Lined up and awaiting their chance to look through the 8-inch reflector telescopes, locals and tourists alike met for Public Open Night at the Observatory on the vernal equinox on March 20.
Public Open Nights at the Observatory are held free of cost every Wednesday, weather permitting, at the Judson B. Coit Observatory on the roof of Boston University’s College of Arts and Sciences.
Open Night began in the mid-1970s when Jeffrey Baumgardner was the observatory curator, according to Quinn Sykes, who now holds the same position that was renamed as observatory manager.
Baumgardner, who received a master’s degree from BU in 1977, is currently a senior research scientist at the BU Center for Space Physics.
Graduate students studying astronomy work with Sykes to help run the event every Wednesday, he said. They help visitors view the images in the telescopes and answer questions.
John Wendeborn, one of the graduate students, said he is currently researching protoplanetary disks around young stars.
“I think astronomy is great, I wouldn’t be here otherwise,” Wendeborn said. “[People will] look up ‘things to do in Boston at night for free’ — we pop up high on that list.”
Sarah Mouhoubi, 32, of Montreal, Canada, said she and her brother were visiting Boston and had looked up what they could do for free and found the Public Open Nights.
“It will be my first time to see planets and stars by a telescope,” Mouhoubi said. “It will be a surprise.”
Elaine Martens, 49, of Boca Raton, Florida, said she was visiting Boston on a vacation and doing “all the touristy things” when she decided to attend Open Night.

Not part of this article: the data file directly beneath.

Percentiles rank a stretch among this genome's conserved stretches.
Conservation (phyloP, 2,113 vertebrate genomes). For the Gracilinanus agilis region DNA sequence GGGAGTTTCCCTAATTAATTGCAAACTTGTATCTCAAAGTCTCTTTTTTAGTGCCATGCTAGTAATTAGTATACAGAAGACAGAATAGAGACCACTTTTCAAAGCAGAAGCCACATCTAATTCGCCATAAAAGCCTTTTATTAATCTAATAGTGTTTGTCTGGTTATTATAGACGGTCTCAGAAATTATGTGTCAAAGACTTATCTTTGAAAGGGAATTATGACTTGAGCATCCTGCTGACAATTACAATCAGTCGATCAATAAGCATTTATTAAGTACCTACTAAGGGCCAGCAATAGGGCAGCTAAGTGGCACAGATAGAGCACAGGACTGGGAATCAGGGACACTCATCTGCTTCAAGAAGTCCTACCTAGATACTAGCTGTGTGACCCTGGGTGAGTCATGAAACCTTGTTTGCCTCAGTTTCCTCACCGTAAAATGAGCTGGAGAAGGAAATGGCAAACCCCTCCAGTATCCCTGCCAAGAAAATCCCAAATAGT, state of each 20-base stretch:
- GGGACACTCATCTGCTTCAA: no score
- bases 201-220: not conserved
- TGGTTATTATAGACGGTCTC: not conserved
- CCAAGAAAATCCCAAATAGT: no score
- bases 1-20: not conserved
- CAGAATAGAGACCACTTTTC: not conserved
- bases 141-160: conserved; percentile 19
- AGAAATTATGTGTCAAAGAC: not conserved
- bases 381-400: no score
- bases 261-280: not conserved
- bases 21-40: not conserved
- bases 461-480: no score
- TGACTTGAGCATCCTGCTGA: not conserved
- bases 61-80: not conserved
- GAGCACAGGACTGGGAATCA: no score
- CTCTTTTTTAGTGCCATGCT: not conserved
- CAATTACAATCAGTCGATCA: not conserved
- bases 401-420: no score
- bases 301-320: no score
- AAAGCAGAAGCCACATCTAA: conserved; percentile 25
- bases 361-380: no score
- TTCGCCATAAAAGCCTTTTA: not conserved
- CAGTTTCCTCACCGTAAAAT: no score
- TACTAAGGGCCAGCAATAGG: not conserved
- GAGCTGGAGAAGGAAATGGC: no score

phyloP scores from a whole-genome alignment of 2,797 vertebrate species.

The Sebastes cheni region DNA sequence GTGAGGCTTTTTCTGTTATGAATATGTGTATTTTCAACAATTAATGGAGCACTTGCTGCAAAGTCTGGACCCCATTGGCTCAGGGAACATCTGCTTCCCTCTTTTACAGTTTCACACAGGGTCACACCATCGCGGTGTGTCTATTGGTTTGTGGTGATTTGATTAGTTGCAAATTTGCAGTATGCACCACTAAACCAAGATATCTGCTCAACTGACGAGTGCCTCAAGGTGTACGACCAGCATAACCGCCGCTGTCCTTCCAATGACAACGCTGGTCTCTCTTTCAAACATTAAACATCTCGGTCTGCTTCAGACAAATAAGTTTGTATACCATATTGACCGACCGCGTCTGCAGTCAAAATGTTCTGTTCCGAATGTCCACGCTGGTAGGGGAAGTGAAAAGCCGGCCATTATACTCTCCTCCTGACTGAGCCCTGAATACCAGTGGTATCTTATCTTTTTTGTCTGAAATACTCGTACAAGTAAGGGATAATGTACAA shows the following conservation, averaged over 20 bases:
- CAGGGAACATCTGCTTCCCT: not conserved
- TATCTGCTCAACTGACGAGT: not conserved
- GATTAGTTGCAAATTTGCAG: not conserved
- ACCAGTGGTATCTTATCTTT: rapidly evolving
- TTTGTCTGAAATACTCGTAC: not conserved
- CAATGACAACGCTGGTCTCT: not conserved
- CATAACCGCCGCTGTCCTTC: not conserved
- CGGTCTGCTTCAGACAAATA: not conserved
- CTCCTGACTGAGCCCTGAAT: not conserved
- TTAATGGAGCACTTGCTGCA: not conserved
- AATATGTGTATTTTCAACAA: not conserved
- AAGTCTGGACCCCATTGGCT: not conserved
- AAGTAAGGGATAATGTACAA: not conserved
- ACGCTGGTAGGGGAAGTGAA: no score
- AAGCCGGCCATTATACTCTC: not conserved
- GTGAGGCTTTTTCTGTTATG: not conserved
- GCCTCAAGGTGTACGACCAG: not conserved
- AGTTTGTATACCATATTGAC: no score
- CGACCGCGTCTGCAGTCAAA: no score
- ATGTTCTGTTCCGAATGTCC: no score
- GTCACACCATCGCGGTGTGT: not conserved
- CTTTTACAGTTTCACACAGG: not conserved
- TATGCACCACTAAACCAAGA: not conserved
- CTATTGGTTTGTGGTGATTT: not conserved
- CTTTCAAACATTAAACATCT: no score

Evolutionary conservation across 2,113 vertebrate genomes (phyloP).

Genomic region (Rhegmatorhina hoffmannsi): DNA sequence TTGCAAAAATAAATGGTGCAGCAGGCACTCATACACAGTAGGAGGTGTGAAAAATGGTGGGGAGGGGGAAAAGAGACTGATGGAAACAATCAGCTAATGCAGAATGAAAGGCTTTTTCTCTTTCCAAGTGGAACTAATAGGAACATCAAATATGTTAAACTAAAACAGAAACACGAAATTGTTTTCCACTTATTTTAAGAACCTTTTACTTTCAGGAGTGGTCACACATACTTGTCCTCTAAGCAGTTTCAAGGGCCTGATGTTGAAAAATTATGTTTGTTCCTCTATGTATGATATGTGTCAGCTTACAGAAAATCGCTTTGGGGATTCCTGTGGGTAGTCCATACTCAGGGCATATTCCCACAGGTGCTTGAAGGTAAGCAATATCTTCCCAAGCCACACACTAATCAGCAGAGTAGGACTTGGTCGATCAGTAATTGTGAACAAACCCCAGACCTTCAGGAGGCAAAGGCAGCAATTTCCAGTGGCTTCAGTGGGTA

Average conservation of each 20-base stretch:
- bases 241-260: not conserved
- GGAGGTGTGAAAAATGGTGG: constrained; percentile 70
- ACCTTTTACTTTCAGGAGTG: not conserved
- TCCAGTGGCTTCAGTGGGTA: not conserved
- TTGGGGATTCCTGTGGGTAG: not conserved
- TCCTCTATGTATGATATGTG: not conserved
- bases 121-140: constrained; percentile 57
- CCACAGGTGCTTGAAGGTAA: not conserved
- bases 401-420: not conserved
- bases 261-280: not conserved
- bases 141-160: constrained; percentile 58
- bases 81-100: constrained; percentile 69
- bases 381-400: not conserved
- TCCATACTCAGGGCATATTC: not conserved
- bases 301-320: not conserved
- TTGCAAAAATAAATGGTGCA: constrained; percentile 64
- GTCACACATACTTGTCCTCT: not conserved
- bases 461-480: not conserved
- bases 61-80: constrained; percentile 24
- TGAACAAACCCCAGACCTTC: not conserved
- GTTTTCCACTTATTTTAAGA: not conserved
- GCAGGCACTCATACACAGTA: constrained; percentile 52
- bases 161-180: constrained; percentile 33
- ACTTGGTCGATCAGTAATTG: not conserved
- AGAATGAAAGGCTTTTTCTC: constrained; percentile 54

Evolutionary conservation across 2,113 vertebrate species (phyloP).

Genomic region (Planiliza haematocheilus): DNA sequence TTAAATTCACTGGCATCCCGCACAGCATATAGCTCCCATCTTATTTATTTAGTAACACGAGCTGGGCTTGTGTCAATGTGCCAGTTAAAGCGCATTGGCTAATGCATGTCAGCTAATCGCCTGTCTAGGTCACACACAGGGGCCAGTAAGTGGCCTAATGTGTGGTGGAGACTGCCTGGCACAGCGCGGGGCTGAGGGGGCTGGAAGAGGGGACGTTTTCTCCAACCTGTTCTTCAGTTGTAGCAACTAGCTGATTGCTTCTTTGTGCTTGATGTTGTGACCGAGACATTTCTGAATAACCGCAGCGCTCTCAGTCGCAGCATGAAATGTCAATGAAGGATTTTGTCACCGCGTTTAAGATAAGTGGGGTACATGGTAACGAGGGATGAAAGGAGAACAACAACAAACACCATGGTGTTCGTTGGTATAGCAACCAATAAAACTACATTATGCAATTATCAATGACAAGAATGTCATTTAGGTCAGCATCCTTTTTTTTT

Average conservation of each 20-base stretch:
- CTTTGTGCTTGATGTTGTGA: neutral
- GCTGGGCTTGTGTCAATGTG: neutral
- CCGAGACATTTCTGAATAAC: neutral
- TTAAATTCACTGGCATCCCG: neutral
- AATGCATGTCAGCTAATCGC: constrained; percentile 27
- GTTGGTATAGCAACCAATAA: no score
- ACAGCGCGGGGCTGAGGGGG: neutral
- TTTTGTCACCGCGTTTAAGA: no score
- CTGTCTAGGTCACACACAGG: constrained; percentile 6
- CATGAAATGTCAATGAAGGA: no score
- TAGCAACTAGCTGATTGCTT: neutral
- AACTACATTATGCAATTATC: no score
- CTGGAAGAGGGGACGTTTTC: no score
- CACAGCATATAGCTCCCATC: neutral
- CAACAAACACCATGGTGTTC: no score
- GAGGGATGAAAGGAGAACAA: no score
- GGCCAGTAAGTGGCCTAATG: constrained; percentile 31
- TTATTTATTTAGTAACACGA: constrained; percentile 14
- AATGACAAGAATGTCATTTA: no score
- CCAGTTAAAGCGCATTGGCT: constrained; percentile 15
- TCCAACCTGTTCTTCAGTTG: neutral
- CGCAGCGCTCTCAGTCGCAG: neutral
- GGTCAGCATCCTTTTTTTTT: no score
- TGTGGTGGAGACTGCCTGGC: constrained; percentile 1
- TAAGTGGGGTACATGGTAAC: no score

Not only was March 20 the official first day of spring, it was also the third and final supermoon of 2019. A supermoon occurs when the Moon is closest to Earth in its orbit, called perigee, and is simultaneously a full moon, according to National Geographic.
Visitors to Open Night saw this supermoon, as well as Mars and the Orion Nebula, where some scientists believe stars are currently being formed, Sykes said to the crowd.
The nebula was the farthest thing observed that night, Sykes said. He delved into light years and explained that by viewing the Orion Nebula, stargazers were looking into the past.
“The information just got to you now,” he said, “but what happened was in the past.”
Ana Rocha, 30, of Cambridge, said she struggled to wrap her head around the concept.
“That blows my mind,” Rocha said.
Girl Scouts from Boston and Newton, as well as first grade students from Baldwin Early Learning Pilot Academy in Brighton, also attended the observatory’s night.
“The kids’ jaws dropped,” first grade teacher Heather James said. “They screamed in delight.”
James said her students had recently learned about the solar system, and she was looking for a way for them to be able to look through telescopes.
“People don’t often get the chance to look through a telescope,” Sykes said. “They can come up and take a look and then ask questions. And they ask really good questions.”
Sam Valentine, 33, of Somerville described looking at the Moon as like looking at the Grand Canyon.
After Open Night, Sykes said he hopes visitors will “go away with a little more knowledge than they came in with.”
The observatory was built when the CAS building was built, according to Sykes. There are two telescopes in the observatory that were built in the late 1800s, but now there are also newer telescopes in domes on top of the roof, he said.
They’re not research-grade, but “they’re perfect for showing students their first glimpses of Jupiter and Saturn and looking at what little nebula we can see from Boston,” he said.
In 1988, Boston University began a collaboration with Lowell Observatory to jointly operate a 72-inch Perkins telescope at the observatory in Flagstaff, Arizona.
Dan Clemens, chair of BU’s Astronomy Department, said the university is interested in making the telescope more accessible for student use.
“Boston University and Lowell Observatory are in active negotiations to transfer the ownership of the 72-inch telescope from Lowell to Boston University,” Clemens said.
Due to cancellations over unpredictable weather, Open Night was last held Jan. 9 prior to the evening on March 20. Tickets for Public Open Night at the Observatory open at 11 a.m. every Thursday for the following Wednesday and usually run out within minutes.